UCLA profs spend nearly $1M to design climate change-fighting bus stops

Ten UCLA professors won a $956,000 prize from the Anthony and Jeanne Pritzker Family Foundation.

The professors will team up to develop more effective ways to deal with the rising heat waves in Los Angeles.

A UCLA project with a budget totaling almost $1 million will build “bus stop” type cooling structures to combat climate change.

UCLA professors from engineering, urban planning, public health, and environmental law will work together to address the rapid increase in the number of extreme heat days in Los Angeles. 

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“The project, called Heat Resilient L.A., will over the next two years determine where and when people moving around the city are most vulnerable to the effects of extreme heat — a problem being caused by climate change — and assess which communities most need cooling interventions,” explains a UCLA press release.

Based on their findings, “the team will design new cooling structures and work with local stakeholders to determine where they should be installed.” UCLA released a photo of one prototype that would act as both a bus stop and a cooling structure. 

The project was chosen through a newly launched program in September called the Sustainable LA Grand Challenge.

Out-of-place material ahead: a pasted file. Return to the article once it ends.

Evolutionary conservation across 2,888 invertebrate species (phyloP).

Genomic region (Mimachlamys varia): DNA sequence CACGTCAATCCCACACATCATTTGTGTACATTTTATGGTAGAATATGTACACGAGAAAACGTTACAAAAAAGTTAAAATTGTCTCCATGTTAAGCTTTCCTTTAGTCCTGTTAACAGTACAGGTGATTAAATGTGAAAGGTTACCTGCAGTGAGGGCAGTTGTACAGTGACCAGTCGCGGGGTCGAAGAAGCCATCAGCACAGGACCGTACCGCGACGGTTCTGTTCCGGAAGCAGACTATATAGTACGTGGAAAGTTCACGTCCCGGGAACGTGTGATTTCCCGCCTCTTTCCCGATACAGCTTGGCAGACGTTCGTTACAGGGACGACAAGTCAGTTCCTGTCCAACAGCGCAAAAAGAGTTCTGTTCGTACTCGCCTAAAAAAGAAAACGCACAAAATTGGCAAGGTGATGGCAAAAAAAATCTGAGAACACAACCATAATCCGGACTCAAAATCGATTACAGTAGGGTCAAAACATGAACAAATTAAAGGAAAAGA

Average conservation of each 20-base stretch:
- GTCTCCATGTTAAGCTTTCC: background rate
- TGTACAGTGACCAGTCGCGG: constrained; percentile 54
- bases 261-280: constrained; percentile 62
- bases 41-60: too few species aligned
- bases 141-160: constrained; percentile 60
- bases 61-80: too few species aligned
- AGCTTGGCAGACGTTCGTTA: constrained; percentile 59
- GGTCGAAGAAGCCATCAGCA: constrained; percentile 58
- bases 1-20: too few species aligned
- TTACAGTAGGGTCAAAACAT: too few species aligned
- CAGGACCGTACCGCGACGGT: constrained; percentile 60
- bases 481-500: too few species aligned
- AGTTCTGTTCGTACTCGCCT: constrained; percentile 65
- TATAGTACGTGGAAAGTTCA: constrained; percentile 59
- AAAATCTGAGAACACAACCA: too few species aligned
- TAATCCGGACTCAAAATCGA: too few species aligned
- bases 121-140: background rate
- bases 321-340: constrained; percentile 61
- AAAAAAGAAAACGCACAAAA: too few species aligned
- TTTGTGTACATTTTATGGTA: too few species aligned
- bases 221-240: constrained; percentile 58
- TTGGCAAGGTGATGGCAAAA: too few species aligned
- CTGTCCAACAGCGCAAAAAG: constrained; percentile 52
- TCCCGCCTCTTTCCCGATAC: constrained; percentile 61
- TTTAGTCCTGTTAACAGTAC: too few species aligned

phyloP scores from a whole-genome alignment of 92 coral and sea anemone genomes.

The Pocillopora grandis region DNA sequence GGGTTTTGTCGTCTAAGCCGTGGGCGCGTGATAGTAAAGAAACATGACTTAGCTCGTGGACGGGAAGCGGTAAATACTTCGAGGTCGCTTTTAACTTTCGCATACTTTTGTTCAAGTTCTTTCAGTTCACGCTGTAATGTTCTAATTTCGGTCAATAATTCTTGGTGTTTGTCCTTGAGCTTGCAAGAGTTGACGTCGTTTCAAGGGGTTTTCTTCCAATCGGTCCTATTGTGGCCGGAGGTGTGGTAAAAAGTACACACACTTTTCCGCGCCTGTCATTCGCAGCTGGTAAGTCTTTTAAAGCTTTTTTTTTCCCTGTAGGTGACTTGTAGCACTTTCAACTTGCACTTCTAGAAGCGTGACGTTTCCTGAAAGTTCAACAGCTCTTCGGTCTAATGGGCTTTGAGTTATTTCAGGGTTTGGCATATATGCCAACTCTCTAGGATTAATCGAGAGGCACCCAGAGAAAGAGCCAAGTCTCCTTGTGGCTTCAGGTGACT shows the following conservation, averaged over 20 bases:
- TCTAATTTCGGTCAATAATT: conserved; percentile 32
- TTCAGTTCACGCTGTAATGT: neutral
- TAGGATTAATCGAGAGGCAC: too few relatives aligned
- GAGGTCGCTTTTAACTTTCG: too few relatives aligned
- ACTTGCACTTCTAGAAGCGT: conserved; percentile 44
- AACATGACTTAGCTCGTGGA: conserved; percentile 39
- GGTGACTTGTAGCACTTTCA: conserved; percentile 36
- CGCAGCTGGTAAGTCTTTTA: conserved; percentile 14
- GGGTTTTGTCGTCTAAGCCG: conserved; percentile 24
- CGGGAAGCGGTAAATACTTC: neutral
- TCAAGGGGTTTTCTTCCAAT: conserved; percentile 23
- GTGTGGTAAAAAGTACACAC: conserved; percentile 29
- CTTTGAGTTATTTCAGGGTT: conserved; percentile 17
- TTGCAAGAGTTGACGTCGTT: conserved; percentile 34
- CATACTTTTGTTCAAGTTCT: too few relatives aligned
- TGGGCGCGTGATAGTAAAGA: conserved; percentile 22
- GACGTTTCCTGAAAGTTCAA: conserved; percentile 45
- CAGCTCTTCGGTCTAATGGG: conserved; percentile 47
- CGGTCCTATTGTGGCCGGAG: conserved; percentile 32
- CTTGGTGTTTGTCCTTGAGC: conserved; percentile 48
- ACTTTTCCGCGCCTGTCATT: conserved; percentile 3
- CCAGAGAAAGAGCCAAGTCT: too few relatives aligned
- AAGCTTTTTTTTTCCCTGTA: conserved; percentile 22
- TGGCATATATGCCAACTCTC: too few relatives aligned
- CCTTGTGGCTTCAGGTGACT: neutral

Eight teams pitched project ideas to a panel of jurors that included UCLA deans as well as chief sustainability officers from the city and county. The Sustainable LA Grand Challenge competition limited research proposals to three areas: energy, transportation, water, and ecosystems. 

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“We wanted to bring together brilliant minds at UCLA who had never collaborated before and push them to bring fresh ideas to the table. This type of interdisciplinary problem-solving is absolutely critical for addressing Los Angeles’s complex sustainability challenges.,” said Cassie Rauser, executive director of the UCLA Sustainable LA Grand Challenge.

Judith Min, a senior at UCLA, told Campus Reform she is “excited” and “all for” the new project. 

“L.A. definitely needs to build awareness regarding sustainability and this seems like the first big step. By adding these structures to common places, we’re showcasing that being conscious of our environment should be incorporated into our daily lives. So I think it’s an amazing idea and something we can keep branching off of because innovation involving community engagement is also practical and efficient.” 

“Overall, it’ll assist both our social and environmental needs: it’ll bring more awareness regarding the environment and physically help with the rising heat (for immediate sources like shade and hopefully in the long term like lower the heat levels),” she said. 

UCLA lecturer in urban planning Walker Wells told Campus Reform that he hopes to “engage with community stakeholders and residents in order to better understand what types of flexible and cost-effective measures can be taken in neighborhoods with high heat and low tree canopy coverage, to reduce the negative impacts of exposure to high heat. These measures could include the installation of shade structures, mist tents, radiant cooling, reflective materials, or fans, either individually or in various combinations.”

The remaining seven other Heat Resilient team members did not respond in time for publication. 

Follow the author of this article on Twitter: @ashleyecarnahan